Has international rugby league let PNG down?

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 Leon Pryce is lifted in the tackle during the International Rugby League World Cup match, England v Papua New Guinea. AAP Image/Action Photographics, Colin Whelan

Papua New Guinea is without doubt a rugby league heartland. The State of Origin would be the most popular annual sporting event in the country.

For many men, their most prized possession is the NRL jersey of their favourite team. However, it seems as though, international rugby league has let Papua New Guinea down big time.

Back in 1990, the Kummuls drew a Test series with Great Britain. These days, the Kummuls are the whipping boys whenever they play Australia, New Zealand or Great Britain. Why is this so?

I believe, a valid comparison can be made with the likes of Tonga, Fiji and Samoa in rugby union.

Back in 1991, Samoa, at their first World Cup, shook up the rugby world, by defeating Wales and qualifying for the quarter-finals.

Back then, rugby union was not professional, and when it did turn professional, there were fears that the Pacific Island nations would fall behind.

These fears are largely unfounded.

At the last IRB World Cup, Fiji were one tackle away from defeating the eventual champions South Africa.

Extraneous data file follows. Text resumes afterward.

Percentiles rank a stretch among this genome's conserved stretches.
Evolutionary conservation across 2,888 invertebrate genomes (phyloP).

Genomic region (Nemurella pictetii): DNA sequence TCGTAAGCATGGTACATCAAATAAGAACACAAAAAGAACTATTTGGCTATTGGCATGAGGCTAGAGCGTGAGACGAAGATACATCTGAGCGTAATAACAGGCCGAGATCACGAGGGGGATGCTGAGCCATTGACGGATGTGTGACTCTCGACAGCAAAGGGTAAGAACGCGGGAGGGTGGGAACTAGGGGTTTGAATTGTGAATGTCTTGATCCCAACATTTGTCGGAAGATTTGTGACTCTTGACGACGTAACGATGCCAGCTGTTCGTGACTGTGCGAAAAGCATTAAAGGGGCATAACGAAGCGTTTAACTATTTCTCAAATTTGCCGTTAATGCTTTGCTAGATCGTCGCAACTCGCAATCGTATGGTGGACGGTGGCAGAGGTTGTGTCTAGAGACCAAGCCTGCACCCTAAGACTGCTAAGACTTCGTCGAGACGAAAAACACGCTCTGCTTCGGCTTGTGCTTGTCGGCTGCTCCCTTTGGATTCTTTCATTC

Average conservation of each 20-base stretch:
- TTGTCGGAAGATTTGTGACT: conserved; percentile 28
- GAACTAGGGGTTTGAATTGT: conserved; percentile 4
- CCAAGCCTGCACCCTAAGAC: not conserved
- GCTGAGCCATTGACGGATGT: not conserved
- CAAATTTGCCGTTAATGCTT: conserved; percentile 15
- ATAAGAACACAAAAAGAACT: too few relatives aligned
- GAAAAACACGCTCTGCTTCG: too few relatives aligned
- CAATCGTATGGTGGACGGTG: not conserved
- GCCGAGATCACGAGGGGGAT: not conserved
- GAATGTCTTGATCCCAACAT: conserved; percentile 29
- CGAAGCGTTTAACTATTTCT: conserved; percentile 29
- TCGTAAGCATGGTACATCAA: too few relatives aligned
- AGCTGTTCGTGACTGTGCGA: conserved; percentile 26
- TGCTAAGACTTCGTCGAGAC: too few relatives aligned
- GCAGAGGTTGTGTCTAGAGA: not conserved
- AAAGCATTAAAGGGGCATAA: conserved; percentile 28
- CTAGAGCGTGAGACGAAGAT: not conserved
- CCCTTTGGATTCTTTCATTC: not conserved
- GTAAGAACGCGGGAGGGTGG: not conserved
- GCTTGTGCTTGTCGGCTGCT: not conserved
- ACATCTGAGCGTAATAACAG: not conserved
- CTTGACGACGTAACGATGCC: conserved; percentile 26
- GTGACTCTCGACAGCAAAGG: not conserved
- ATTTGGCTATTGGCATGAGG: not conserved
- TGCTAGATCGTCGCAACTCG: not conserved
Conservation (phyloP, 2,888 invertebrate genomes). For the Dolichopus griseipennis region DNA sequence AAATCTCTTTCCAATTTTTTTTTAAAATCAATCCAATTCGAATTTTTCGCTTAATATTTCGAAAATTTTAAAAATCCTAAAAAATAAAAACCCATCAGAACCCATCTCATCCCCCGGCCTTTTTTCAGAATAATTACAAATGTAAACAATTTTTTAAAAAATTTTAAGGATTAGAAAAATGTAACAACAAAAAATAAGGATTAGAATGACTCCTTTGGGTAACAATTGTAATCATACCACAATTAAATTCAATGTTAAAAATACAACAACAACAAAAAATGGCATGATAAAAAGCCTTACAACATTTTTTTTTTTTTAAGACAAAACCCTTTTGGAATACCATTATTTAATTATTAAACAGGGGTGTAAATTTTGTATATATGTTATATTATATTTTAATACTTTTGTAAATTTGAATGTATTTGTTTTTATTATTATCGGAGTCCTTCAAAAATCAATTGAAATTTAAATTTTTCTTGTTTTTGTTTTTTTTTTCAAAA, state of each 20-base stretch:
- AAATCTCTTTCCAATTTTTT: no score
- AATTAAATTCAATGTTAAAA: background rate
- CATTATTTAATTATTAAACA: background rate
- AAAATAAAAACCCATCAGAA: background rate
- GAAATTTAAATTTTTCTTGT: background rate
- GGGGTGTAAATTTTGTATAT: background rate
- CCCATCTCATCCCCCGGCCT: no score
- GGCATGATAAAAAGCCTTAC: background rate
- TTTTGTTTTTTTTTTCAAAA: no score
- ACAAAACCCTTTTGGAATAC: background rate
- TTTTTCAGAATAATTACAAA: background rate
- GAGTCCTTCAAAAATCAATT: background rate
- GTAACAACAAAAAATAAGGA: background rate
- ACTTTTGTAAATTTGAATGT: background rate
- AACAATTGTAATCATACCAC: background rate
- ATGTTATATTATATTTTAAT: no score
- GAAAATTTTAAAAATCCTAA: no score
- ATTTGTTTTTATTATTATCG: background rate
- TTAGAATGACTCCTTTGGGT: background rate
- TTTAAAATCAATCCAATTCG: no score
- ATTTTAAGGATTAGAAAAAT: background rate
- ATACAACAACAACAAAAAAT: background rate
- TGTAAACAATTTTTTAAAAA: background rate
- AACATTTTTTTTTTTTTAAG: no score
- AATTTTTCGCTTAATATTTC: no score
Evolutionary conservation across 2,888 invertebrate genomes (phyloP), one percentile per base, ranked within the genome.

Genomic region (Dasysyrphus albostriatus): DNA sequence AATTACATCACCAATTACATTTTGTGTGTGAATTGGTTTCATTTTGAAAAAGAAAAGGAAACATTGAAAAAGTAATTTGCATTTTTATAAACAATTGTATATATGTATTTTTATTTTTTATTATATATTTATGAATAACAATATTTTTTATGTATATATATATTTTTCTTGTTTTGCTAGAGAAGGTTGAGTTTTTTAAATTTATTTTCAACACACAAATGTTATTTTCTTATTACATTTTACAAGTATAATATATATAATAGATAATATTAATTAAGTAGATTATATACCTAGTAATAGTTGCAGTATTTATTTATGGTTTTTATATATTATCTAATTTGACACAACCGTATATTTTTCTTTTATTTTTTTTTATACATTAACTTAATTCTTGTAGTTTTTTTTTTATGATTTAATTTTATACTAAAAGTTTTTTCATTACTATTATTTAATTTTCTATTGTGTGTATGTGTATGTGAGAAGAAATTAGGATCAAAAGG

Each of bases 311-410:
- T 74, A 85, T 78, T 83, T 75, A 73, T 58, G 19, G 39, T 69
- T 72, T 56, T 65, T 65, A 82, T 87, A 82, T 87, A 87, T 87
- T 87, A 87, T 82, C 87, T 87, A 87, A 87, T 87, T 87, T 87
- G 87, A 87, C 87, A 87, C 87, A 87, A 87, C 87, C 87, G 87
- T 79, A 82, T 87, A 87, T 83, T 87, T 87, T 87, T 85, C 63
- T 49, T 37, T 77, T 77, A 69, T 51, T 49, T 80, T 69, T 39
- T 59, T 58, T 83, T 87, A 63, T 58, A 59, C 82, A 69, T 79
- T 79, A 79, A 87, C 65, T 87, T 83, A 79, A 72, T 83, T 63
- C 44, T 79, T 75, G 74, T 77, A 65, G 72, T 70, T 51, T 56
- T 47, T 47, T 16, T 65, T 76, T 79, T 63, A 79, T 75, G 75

Samoa qualified for the quarter-finals again in 1995 and 1999 and are still competitive against the likes of Wales, Scotland and Ireland.

So whilst the Papua New Guinea rugby league team has apparently fallen backwards, the rugby union teams of Samoa, Fiji and Tonga have retained their position in international rugby union.

When you compare the relative populations (Papua New Guinea has over six million people, while Fiji, Tonga and Samoa have a combined population of a little over a million), this looks even worse for Papua New Guinea.

I believe the disparity is aptly shown by the amount of professionals in each sport.

There are over 100 Fijians, Tongans and Samoans playing professional rugby union in Europe. This does not include those playing in New Zealand or Japan.

By contrast, there are fewer than 20 Papuans playing professional rugby league in Australia or England.

However, this does not explain anything apart from the fact that maybe Fijians, Samoans and Tongans are better rugby union players than Papuans are rugby league players.

Are there any other reasons why the Kummuls are the seemingly forgotten child of international rugby league when it is the one place where rugby league is king?

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